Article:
An ad for Cool Junk, neighborhood resident Vivian Powell’s store in Deep Ellum, says: “Men from Mars ate my brain and made me open this cool store.”

Although her brain seems intact, Powell does have a cool store. In fact, the Dallas Observer named Cool Junk “Best Junk 1996.” Cool Junk offers browsers a blast from the past, with most items dating from the ’40s to the ’60s. Longing for a ’50s chrome dinette, a set of Melmac dishes, a funky lamp or some polyester duds? Cool Junk is the place for you. Powell also stocks up on accessories such as school memorabilia, books and records, old phones and space art. Before opening Cool Junk in 1995, Powell worked as a registered nurse for 12 years and later partnered with her former husband in their own advertising design business.

“Glyn Powell inspired me to seek work that would be an expression of myself,” she says, “and he ensured a receptive response by designing the Cool Junk name and logo.”

Powell hunts garage and estate sales for “ordinary, common items no longer manufactured. I try to have a wide variety of interesting historical items, so that I will have what each person needs.”

“It is really neat when a particular item that has not sold for a long time is finally matched up with a person who finds it very special.”

“I call it junk, but people who respect the common, ordinary things from the past know the items are cool.”

Q: Someday, I’m determined to:

A: End my battle with paperwork. If necessary, I may burn it.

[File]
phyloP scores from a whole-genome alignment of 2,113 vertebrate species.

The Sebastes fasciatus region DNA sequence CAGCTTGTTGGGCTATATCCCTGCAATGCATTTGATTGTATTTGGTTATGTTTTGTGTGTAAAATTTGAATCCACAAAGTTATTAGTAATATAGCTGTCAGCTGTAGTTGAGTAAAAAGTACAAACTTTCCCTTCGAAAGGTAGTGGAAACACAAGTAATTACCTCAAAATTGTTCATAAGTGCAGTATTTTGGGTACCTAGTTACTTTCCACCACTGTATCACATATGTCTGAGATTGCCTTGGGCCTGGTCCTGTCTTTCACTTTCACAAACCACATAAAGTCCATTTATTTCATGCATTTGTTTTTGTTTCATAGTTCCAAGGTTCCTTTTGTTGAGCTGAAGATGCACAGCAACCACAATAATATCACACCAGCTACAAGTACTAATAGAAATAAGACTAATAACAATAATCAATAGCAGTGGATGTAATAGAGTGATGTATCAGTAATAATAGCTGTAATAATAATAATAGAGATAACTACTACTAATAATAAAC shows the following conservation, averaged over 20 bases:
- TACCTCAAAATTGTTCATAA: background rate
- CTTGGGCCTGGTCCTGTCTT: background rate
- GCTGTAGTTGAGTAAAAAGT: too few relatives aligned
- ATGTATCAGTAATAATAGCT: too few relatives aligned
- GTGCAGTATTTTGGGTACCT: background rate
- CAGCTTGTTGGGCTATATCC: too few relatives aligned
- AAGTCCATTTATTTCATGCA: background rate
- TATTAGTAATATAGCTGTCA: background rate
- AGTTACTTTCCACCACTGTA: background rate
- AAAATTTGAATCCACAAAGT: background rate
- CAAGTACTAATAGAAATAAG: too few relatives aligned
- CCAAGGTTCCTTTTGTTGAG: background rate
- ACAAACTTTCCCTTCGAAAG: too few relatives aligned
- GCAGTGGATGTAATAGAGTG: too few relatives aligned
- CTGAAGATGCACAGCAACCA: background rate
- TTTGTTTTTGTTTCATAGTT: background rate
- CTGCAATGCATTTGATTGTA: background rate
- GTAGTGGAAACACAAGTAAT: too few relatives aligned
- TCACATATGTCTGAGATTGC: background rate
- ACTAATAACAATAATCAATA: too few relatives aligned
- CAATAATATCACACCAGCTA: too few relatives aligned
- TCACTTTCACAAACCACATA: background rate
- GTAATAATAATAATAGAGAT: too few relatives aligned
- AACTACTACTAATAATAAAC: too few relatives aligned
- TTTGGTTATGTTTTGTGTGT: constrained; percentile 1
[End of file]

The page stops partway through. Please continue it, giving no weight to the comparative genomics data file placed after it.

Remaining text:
Q: My favorite quote is:

A: “Oh well.” My son, Drew, learned it at elementary school.

Q: My greatest asset is:

A: My age and curly hair.

Q: I’ve never understood why everyone was so crazy about:

A: Beanie Babies.

Q: Most people don’t know I:

A: Work all night, often.

Q: My definition of “success” is:

A: “You can’t succeed if you don’t try” and “there is no failure in trying.”

Q: I never have enough time to:

A: Experience new kinds of play.

Q: My perfect day alone would include:

A: Sleeping, studying and eating at Deep Sushi.

Q: The hardest part of running a business is:

A: Sometimes choosing to put work before family and friends.

Q: If I won the lottery, I would:

A: Hire a clone of myself.

Q: The best advice I ever received was:

A: From the writings of Oswald Chambers about living with a congruent conscious and subconscious.

Q: Life is too short to:

A: Do the wrong work.

Q: My advice to anyone trying to start a business is:

A: To resolve unfinished business first.

Q: By the end of the year, I hope to:

A: Have my unfinished business resolved.

Q: I’m not afraid to:

A: Confront and learn.

Q: I always procrastinate about:

A: Things that require my brain to switch gears, such as doing financial paperwork. Switching gears wastes time and should be prevented by having someone else do these things.